Understanding Earth is an intro/ physical geology text with a highly respected author team and strong explanatory exposition. It is the only book in the market to emphasize the climate/global change, spreading it over three chapters in the center of the book. It includes modern and accurate research, features new learning objectives that guide student pathways throughout each chapter, and includes new visual literacy exercises which ask students to draw conclusions and think critically about geologic figures and images.
John Grotzinger is a field geologist interested in the evolution of the Earth's surface environments and biosphere. His research addresses the chemical development of the early oceans and atmosphere, the environmental context of early animal evolution, and the geologic factors that regulate sedimentary basins. He has contributed to developing the basic geologic framework of a number of sedimentary basins and orogenic belts in northwestern Canada, northen Siberia, southern Africa, and the western United States. He received his B.S. in geoscience from Hobart College in 1979, an M.S. in geology from the University of Montana in 1981, and a Ph.D. in geology from Virginia Polytechnic Institute and State University in 1985. He spent three years as a research scientist at the Lamont-Doherty Geological Observatory before joining the MIT faculty in 1988. From 1979 to 1990, he was engaged in regional mapping for the Geological Survey of Canada. He currently works as a geologist on the Mars Exploration Rover team, the first mission to conduct ground-based exploration of the bedrock geology of another planet, which has resulted in the discovery sedimentary rocks formed in aqueous depositional environments. In 1998, Dr. Grotzinger was named the Waldemar Lindgren Distinguished Scholar at MIT, and in 2000 he became the Robert R. Schrock Professor of Earth and Planetary Sciences. In 2005, he moved from MIT to Caltech, where he is the Fletcher Jones Professor of Geology. He received the Presidential Young Investigator Award of the National Science Foundation in 1990, the Donath Medal of the Geological Society of America in 1992, and the Henno Martin Medal of the Geological Society of Namibia in 2001. He is a member of the American Academy of Arts & Sciences and the U.S. National Academy of Sciences.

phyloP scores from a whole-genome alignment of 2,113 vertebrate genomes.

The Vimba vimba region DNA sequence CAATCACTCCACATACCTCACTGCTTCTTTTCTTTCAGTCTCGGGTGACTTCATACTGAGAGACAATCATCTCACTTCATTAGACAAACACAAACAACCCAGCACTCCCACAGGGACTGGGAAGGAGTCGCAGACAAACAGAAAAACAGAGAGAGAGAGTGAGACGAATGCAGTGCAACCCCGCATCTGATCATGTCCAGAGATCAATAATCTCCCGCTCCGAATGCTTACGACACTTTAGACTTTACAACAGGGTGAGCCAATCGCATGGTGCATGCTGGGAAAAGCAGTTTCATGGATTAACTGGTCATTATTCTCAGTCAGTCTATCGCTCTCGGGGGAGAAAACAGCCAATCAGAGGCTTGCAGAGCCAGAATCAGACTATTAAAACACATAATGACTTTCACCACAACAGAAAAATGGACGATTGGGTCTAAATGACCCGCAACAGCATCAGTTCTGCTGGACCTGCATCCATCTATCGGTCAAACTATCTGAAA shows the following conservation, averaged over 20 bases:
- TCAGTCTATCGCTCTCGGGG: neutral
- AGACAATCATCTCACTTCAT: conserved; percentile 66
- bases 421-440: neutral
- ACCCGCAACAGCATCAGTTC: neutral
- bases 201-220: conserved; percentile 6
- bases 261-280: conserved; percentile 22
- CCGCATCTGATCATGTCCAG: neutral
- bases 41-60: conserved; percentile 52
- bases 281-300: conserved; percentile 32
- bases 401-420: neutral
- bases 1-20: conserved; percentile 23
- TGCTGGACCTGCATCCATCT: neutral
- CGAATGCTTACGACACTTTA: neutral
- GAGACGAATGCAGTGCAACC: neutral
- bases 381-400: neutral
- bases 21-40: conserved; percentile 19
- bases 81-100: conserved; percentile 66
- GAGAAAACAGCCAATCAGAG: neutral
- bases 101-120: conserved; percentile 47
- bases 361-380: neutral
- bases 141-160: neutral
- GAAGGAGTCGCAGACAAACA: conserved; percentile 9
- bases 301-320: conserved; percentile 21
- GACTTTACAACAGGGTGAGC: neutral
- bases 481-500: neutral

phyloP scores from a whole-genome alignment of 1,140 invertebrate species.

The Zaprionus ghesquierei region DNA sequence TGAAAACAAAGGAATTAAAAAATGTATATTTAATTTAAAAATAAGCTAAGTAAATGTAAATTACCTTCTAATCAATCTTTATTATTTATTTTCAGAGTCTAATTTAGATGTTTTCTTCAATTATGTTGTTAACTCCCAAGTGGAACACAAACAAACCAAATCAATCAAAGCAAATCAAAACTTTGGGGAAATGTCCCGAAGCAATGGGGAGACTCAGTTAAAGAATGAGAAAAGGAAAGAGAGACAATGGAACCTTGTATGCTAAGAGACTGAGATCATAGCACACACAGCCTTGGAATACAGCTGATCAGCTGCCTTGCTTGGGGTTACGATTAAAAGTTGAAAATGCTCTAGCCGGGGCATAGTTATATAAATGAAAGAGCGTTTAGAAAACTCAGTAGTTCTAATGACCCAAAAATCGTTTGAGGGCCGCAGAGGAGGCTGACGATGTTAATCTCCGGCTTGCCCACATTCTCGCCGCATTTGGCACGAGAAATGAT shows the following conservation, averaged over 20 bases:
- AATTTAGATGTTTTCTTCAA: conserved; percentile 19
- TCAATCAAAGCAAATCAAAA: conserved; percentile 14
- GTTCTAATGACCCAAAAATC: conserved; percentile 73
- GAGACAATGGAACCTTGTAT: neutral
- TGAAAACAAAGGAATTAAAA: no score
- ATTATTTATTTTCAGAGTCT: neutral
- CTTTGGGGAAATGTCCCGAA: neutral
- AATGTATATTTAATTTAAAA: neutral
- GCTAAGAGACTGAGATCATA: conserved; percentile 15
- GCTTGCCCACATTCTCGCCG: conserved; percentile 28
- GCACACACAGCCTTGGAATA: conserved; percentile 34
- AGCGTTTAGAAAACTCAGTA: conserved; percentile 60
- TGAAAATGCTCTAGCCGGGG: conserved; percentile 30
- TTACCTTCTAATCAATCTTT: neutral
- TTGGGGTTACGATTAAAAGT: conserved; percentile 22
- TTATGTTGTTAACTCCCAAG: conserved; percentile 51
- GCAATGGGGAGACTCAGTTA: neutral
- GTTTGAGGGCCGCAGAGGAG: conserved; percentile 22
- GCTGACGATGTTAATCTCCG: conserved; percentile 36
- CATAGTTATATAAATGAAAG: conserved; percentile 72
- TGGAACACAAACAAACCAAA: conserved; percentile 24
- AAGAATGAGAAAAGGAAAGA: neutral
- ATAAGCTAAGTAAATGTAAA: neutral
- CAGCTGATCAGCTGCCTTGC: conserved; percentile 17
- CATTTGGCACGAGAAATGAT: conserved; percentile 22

Thomas H. Jordan is director of the Southern California Earthquake Center and W. M. Keck Foundation Professor of Earth Sciences at the University of Southern California. As SCEC's principal investigator since 2002, he has overseen all aspects of its program in earthquake system science, which currently involves over 600 scientists at more than 60 universities and research institutions worldwide (http://www.scec.org). The center's mission is to develop comprehensive understanding of earthquakes and use this scientific knowledge to reduce earthquake risk. Jordan established SCEC's Collaboratory for the Study of Earthquake Predictability and has been the lead SCEC investigator on projects to create and improve a time-dependent, uniform California earthquake rupture forecast. He currently chairs the International Commission on Earthquake Forecasting for Civil Protection (appointed by the Italian government), is a member of the California Earthquake Prediction Evaluation Council, and has served on the Scientific Earthquake Studies Advisory Committee of the U. S. Geological Survey. He was elected to the Council of the U. S. National Academy of Sciences in 2006 and has served on its executive committee. He was appointed to the Governing Board of the National Research Council in 2008. Jordan's research is focused on system-level models of earthquake processes, earthquake forecasting and forecast-evaluation, and full-3D waveform tomography. His other interests include continental formation and tectonic evolution, mantle dynamics, and statistical descriptions of geologic phenomena. He is an author on approximately 190 scientific publications, including two popular textbooks. He chaired the NRC panels that produced two decadal reports, Living on an Active Earth: Perspectives on Earthquake Science (2003) and Basic Research Opportunities in Earth Sciences (2002). Jordan received his B.A., M.S., and Ph.D. (1972) from the California Institute of Technology. He taught at Princeton University and the Scripps Institution of Oceanography before joining the Massachusetts Institute of Technology (MIT) as the Robert R. Shrock Professor in 1984. He served as the head of MIT's Department of Earth, Atmospheric and Planetary Sciences for the decade 1988-1998. In 2000, he moved from MIT to USC, and in 2004, he was appointed as a USC University Professor. He has been awarded the Macelwane and Lehmann Medals of the American Geophysical Union and the Woollard Award of the Geological Society of America. He is an elected member of the National Academy of Sciences, the American Academy of Arts and Sciences, and the American Philosophical Society.